Learning disability nurses help people with a learning disability to live as independently as possible.
Salary range: £24,214 to £37,267
How to become a learning disability nurse
You can get into this job through:
- a university course
- an apprenticeship
You can do a degree in learning disability nursing approved by the Nursing & Midwifery Council.
Some degree courses let you study another area of nursing alongside learning disability nursing.
You may be able to join a nursing degree on the second year of a course if you already have a degree in:
- a health-related subject
- life sciences
- social work
Full-time courses usually take 3 years.
You’ll usually need:
- 4 or 5 GCSEs at grades 9 to 4 (A* to C), or equivalent, including English, maths and science
- 2 or 3 A levels, including a science, or a level 3 diploma or access to higher education in health, science or nursing
- equivalent entry requirements
- student finance for fees and living costs
- university courses and entry requirements
You may be able to do a degree apprenticeship in nursing if you work in a healthcare setting like a hospital.
The apprenticeship takes around 4 years and is a mix of academic study and on-the-job training.
You must be supported by your employer to take this route.
To do this apprenticeship, you’ll need:
- 4 or 5 GCSEs at grades 9 to 4 (A* to C) and A levels, or equivalent, for a degree apprenticeship
Volunteering and experience
You’ll find it helpful to get some paid or voluntary experience in social care or healthcare work before you apply for nurse training.
- you’ll need to register with the Nursing and Midwifery Council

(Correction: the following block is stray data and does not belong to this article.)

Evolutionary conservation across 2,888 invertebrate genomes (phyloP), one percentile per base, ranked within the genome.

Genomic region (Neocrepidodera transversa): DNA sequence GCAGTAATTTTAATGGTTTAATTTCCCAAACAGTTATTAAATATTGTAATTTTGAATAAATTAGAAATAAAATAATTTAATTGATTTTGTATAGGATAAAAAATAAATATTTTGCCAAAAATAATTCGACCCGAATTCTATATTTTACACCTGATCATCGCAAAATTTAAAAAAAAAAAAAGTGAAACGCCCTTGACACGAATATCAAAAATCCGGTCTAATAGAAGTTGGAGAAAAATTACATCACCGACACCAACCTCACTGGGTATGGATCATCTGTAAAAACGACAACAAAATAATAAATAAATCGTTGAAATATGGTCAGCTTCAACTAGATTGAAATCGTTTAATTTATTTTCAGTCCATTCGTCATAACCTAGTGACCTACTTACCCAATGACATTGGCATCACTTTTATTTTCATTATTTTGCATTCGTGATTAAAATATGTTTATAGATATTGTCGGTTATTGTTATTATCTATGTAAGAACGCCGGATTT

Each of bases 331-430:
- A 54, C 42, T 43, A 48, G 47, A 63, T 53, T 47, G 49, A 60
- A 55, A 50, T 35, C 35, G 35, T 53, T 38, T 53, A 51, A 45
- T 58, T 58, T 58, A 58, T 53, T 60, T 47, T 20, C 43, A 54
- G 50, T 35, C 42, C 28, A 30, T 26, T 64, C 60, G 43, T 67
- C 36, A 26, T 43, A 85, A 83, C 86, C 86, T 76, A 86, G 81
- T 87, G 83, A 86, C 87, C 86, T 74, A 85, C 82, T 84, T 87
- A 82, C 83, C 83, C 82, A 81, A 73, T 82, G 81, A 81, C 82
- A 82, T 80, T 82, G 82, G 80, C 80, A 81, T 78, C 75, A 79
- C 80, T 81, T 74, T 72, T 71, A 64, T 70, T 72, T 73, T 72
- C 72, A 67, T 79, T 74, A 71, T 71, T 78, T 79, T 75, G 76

It’s possible to do a degree in learning disabilities nursing and social work. You’ll need to check that the course is recognised by the relevant professional bodies. Course providers can advise you on this.
What it takes
Skills and knowledge
- customer service skills
- the ability to work well with others
- the ability to use your initiative
- to be flexible and open to change
- sensitivity and understanding
- to enjoy working with other people
- the ability to come up with new ways of doing things
- knowledge of teaching and the ability to design courses
- to be able to carry out basic tasks on a computer or hand-held device
Restrictions and requirements
You’ll need to:
What you’ll do
Your day-to-day duties might include giving practical help and encouragement with:
- personal hygiene
- using public transport
- going on shopping trips
- leisure interests or community activities
- making and attending appointments
- finding a job
You could work in the community, at an adult care home, at a client’s home or in an NHS or private hospital.
Your working environment may be physically and emotionally demanding.
You may need to wear a uniform.
Career path and progression
With further study and experience you could become an advanced nurse practitioner (ANP), clinical nurse specialist (CNS) or nurse consultant. Consultants work directly and independently with patients, carry out research and develop and deliver training.
You could lead a team of nurses in a residential setting or manage a learning disability unit. You could also move into other management roles, like community matron or director of nursing.
You could also go on to train as a health visitor.